Any Facebook newcomer will tell you: the site can be awfully confusing. What is "poking"? Why should you give people virtual gifts? And should you accept friend requests from people you don't know?
These questions and more are addressed in Dave Awl's Facebook Me: A Guide to Having Fun with Your Friends and Promoting Your Projects on Facebook. Mainly aimed at first-time Facebook users, the guide does provide some tips for experienced members as well. Awl's humorous tone keeps readers interested — for example, a sidebar article is titled "Why Send Someone A Picture of A Cupcake?" However, the advice he gives is solid and straightforward. When receiving a friend request from someone you don't know, Awl explains, investigate which friends you may have in common as well as groups and network memberships. The author stresses that users are not obligated to accept every friend request, virtual gift, or application invitation — the control lies completely within the individual.
Awl also addresses another important topic: Facebook etiquette. The sidebar "The Fine Art of Not Being Obnoxious" advises against inundating friends with various requests or simply spamming people with advertisements promoting your work. Other cyber "Miss Manners" issues addressed include whether to accept your boss's friend request, how to politely ask friends to stop sending annoying application invitations, and how to request that users not post offensive material on your Facebook page.
The manual is organized in a clear, easy-to-use manner: chapters include Facebook's basic structure, introductions to applications, page setups, privacy settings, groups, mobile applications, and groups. Differences between "notifications" and "updates" are clearly explained, and descriptions of the wall, publisher bar, and editing menus apply to both new and experienced users. Full-color screenshots illustrate various aspects, with Awl providing directions on how to change profile pictures, notification settings, and how to post a video or photo.
While these issues may seem basic for experienced users, Awl does not neglect the more seasoned audience. He offers tips on how to promote your projects on Facebook, including whether to set up a page, profile, or group. Looking for unique birthday "gifts" to send to friends? Awl suggests YouTube clips and other virtual gifts that can be overlooked. Keeping up with various friends' updates can be overwhelming, but the book contains tips on how to organize your friends into various lists. Even those interested in posting paid ads will find useful information in Facebook Me.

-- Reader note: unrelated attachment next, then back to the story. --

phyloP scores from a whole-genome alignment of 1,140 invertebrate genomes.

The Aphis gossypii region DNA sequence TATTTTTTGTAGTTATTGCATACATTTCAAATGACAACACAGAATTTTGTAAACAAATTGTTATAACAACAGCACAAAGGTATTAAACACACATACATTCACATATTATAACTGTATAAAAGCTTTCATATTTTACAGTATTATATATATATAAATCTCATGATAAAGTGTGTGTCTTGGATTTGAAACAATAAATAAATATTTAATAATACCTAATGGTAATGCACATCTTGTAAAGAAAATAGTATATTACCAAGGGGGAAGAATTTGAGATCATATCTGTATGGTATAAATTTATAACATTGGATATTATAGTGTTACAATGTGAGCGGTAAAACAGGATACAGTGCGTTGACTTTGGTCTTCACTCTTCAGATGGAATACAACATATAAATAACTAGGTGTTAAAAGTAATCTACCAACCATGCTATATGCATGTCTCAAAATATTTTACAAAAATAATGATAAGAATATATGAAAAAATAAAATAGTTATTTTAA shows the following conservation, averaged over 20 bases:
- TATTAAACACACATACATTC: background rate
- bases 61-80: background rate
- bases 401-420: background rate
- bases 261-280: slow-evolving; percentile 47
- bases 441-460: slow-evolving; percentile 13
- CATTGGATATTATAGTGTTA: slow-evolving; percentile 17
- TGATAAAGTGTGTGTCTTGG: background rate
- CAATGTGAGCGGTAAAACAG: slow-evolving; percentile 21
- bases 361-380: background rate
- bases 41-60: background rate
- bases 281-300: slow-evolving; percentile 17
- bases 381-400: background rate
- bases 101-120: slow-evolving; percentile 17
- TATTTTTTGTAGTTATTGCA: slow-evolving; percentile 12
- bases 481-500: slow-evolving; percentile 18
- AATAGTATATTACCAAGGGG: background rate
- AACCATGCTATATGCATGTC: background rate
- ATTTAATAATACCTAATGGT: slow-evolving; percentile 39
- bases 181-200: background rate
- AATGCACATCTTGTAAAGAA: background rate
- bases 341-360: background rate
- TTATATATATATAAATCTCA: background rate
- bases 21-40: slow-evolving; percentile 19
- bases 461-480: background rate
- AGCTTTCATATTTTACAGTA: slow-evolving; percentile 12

Although the manual's layout allows for easy reference, one element that could be improved is the sidebars. Many pages contain brief tips, notes, and warnings which are quite useful — many tips include shortcuts, while the notes provide additional information about a particular application or feature. But the introduction does not include a key to the corresponding symbols — for example, one symbol resembles iTunes's podcast icon. What does that signify? A brief explanation of the symbols, their meanings, and the differences between tips, notes, warnings, and the catch-all podcast icon would have better clarified the supplementary material.
Otherwise, Facebook Me serves as an essential guide for newcomers, and as a refresher course for seasoned Facebook members. Both audiences should find information relevant to them — those who consider themselves "pros" will be surprised by lesser-known tricks and tips Awl's likable persona makes for enjoyable reading, as if a patient friend were sitting next to you, explaining the sites' various quirks. Perhaps a more apt title of Facebook Me would be Everything You Wanted to Know About Facebook, But Were Afraid to Ask.